Plenty opens with a sprawled, flagrant, brazenly naked Andrew Dickinson, arm flung out in defiance and blood trailed marvelously across his body. ‘How theatrical,’ you might think – and you wouldn’t be wrong. The ‘staginess’, however, feels less a blatant vie for attention (although that was no doubt in director Luke Howarth’s mind), and more a counterpoint on which the rest of the play rotates – a moment of vulnerability and exposure that underpins our interaction with the remainder of the work. Like much of the play, it becomes meaningful when viewed through the lens of recollection.
Plenty is all about artifice. 1950s banality jostles against the artificial emotional high of the war, bourgeois decadence and conventionality that warps and reflects supposed love. Characters display themselves in ‘honest’ monologue until we feel they never can be quite naked. Gráinne O’Mahony, as the lead, manages to strike the perfect note in this stilted landscape, giving a remarkable performance of Susan’s descent into madness as she distills the move from poignant naivety to ultimate desperation. Her performance is cogent, haunting, forcefully charged; it is a brilliant depiction of the ultimate search for meaning.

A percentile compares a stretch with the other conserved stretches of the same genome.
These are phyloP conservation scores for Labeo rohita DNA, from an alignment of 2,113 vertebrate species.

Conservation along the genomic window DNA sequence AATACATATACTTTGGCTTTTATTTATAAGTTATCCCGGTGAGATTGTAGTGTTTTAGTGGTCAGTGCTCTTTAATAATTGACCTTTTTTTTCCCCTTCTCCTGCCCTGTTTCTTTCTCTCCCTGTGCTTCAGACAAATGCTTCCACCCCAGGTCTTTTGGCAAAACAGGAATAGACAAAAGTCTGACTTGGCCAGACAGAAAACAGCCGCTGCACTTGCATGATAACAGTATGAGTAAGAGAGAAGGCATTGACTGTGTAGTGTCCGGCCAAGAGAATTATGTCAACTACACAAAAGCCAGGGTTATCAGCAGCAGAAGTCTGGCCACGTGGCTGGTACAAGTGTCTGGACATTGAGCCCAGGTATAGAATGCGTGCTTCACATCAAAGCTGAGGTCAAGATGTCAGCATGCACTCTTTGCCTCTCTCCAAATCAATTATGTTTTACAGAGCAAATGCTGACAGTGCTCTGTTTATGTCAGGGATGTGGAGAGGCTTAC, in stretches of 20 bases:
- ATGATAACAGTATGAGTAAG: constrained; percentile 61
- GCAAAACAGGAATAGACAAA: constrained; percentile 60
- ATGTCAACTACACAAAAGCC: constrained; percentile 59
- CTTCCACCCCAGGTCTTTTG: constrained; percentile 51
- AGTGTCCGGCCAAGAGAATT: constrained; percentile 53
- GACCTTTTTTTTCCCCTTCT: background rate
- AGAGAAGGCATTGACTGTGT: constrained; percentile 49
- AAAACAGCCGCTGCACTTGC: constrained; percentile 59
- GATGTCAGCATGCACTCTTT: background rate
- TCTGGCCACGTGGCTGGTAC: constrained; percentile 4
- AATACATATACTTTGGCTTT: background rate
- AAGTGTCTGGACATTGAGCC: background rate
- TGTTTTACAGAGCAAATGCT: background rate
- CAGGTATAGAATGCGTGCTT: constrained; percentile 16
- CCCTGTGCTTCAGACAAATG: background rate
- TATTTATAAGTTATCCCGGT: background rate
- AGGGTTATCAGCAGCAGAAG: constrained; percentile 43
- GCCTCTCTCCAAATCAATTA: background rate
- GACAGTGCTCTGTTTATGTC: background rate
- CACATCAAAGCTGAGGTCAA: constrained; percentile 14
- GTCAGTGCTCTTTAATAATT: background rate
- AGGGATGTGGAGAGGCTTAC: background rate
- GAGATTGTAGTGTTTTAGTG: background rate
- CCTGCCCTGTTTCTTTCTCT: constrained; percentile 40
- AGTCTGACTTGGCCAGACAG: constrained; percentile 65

Aoife Cantrill, as Susan’s debauched sidekick, is almost equally impressive in her portrayal of a troubled, blasé new bourgeoisie. She conveys the moving but inherently flawed love of a mutable best friend. Cantrill heads an overall highly impressive supporting cast, with Andrew Dickinson and Archie Thomson bringing acutely sensitive portrayals of Susan’s doomed love interests. However, it feels at times that Dickinson is overwhelmed by the tour-de-forces of Aoife and Grainne. Highly intelligent comic performances from George Varley and Shrai Popat were also memorable for impeccable timing and how they lifted the work’s otherwise somber mood to give moments of some poignant light relief.
These intimate portrayals, however, would be devoid of much of their emotional potency without the play’s set design. We moved easily between the conventionality of a living room, the brutalized fields of war-torn France and a seedy hotel room, as the designers monopolized the Keble O’Reilly space to maximize dramatic effect. One particularly sensitive detail lies in the transition into an otherwise unused part of the stage when Susan is reunited with her one ‘true’ love, a soldier from the war who she knew only for a night. The move subtly juxtaposes the forced artificiality of the living room and its characters with the poignancy of an anonymous bedroom, tacitly enhancing the work’s intricacies in a way that could have easily been overwrought.
Howarth’s production invigorates this world of barren hope and emotion, bringing freshness to the surprisingly relevant tensions of the post-war period. And if that isn’t enough, it is, quite simply, worth watching for the cast.